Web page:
Each year I watched the field across from the Store turn caterpillar green, then gradually frosty white. I knew exactly how long it would be before the big wagons would pull into the front yard and load on the cotton pickers at daybreak to carry them to the remains of slavery’s plantations. During the picking season my grandmother would get out of bed at four o’clock (she never used an alarm clock) and creak down to her knees and chant in a sleep-filled voice, “Our Father, thank you for letting me see this New Day. Thank you that you didn’t allow the bed I lay on last night to be my cooling board, nor my blanket my winding sheet. Guide my feet this day along the straight and narrow, and help me to put a bridle on my tongue. Bless this house, and everybody in it. Thank you, in the name of your Son, Jesus Christ, Amen “Before she had quite arisen, she called our names and issued orders, and pushed her large feet into homemade slippers and across the bare Iye-washed wooden floor to light the coal-oil lamp.
The lamplight in the Store gave a soft make-believe feeling to our world which made me want to whisper and walk about on tiptoe. The odors of onions and oranges and kerosene had been mixing all night and wouldn’t be disturbed until the wooded slat was removed from the door and the early morning air forced its way in with the bodies of people who had walked miles to reach the pickup place. “Sister, I’ll have two cans of sardines.” “I’m gonna work so fast today I’m gonna make you look like you standing still.” “Lemme have a hunk uh cheese and some sody crackers.” “Just gimme a couple them fat peanut paddies.” That would be from a picker who was taking his lunch. The greasy brown paper sack was stuck behind the bib of his overalls. He’d use the candy as a snack before the noon sun called the workers to rest. In those tender mornings the Store was full of laughing, joking, boasting and bragging. One man was going to pick two hundred pounds of cotton, and another three hundred. Even the children were promising to bring home fo’ bits and six bits. The champion picker of the day before was the hero of the dawn. If he prophesied that the cotton in today’s field was going to be sparse and stick to the bolls like glue, every listener would grunt a hearty agreement. The sound of the empty cotton sacks dragging over the floor and the murmurs of waking people were sliced by the cash register as we rang up the five-cent sales.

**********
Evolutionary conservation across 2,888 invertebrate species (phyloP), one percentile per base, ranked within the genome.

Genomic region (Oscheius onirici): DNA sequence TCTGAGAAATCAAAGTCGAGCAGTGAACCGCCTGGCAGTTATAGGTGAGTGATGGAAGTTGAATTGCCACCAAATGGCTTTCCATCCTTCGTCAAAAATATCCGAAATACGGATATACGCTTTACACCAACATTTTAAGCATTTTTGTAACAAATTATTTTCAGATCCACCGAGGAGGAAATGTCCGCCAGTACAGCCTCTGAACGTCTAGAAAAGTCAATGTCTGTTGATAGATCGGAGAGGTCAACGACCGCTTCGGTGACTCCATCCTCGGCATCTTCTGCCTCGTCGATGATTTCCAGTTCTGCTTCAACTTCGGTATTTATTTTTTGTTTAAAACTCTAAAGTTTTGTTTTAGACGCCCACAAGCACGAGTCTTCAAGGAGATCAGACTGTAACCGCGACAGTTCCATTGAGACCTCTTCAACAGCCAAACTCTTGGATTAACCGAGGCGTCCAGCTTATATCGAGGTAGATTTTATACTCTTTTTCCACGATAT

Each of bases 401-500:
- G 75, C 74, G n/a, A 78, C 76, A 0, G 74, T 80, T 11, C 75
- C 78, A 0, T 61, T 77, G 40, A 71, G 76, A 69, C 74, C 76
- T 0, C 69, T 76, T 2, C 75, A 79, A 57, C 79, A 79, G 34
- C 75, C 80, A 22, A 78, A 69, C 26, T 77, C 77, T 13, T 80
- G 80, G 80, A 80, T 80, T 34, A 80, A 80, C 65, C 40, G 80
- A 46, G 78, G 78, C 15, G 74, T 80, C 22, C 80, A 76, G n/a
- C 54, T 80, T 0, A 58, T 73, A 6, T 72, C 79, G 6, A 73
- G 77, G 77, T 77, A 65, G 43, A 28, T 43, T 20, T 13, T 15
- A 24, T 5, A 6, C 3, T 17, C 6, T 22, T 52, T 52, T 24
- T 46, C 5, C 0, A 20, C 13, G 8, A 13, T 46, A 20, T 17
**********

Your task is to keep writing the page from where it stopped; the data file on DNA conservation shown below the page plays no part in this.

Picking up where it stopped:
If the morning sounds and smells were touched with the supernatural, the late afternoon had all the features of the normal Arkansas life. In the dying sunlight the people dragged, rather than their empty cotton sacks. Brought back to the Store, the pickers would step out of the backs of trucks and fold down, dirt-disappointed, to the ground. No matter how much they had picked’ it wasn’t enough. Their wages wouldn’t even get them out of debt to my grandmother, not to mention the staggering bill that waited on them at the white commissary downtown. The sounds of the new morning had been replaced with grumbles about cheating houses, weighted scales, snakes, skimpy cotton and dusty rows. In later years I was to confront the stereotyped picture of gay song-singing cotton pickers with such inordinate rage that I was told even by fellow Blacks that my paranoia was embarrassing. But I had seen the fingers cut by the mean little cotton bolls, and I had witnessed the backs and shoulders and arms and legs resisting any further demands.
Some of the workers would leave their sacks at the Store to be picked up the following morning, but a few had to take them home for repairs. I winced to picture them sewing the coarse material under a coal-oil lamp with fingers stiffening from the day’s work. In too few hours they would have to walk back to Sister Henderson’s Store, get vittles and load, again, onto the trucks. Then they would face another day of trying to earn enough for the whole year with the heavy knowledge that they were going to end the season as they started it. Without the money or credit necessary to sustain a family for three months. In cotton-picking time the late afternoons revealed the harshness of Black Southern life, which in the early morning had been softened by nature’s blessing of grogginess, forgetfulness and the soft lamplight.
Quotes from I know why the caged bird sings by Maya Angelou
“There is no greater agony than bearing an untold story inside you.”
“Hoping for the best, prepared for the worst, and unsurprised by anything in between.”
“Words mean more than what is set down on paper. It takes the human voice to infuse them with shades of deeper meaning.”
“Anything that works against you can also work for you once you understand the Principle of Reverse.”
“The caged bird sings with a fearful trill, of things unknown, but longed for still, and his tune is heard on the distant hill, for the caged bird sings of freedom.”
“Instead, pursue the things you love doing, and then do them so well that people can’t take their eyes off you.”
“To be left alone on the tightrope of youthful unknowing is to experience the excruciating beauty of full freedom and the threat of eternal indecision. Few, if any, survive their teens. Most surrender to the vague but murderous pressure of adult conformity. It becomes easier to die and avoid conflict than to maintain a constant battle with the superior forces of maturity.”
“Life is going to give you just what you put in it. Put your whole heart in everything you do, and pray, then you can wait.”
“I believe most plain girls are virtuous because of the scarcity of opportunity to be otherwise.”
“If you’re for the right thing, you do it without thinking.”
“The Black female is assaulted in her tender years by all those common forces of nature at the same time that she is caught in the tripartite crossfire of masculine prejudice, white illogical hate and Black lack of power.
The fact that the adult American Negro female emerges a formidable character is often met with amazement, distaste and even belligerence. It is seldom accepted as an inevitable outcome of the struggle won by survivors and deserves respect if not enthusiastic acceptance.”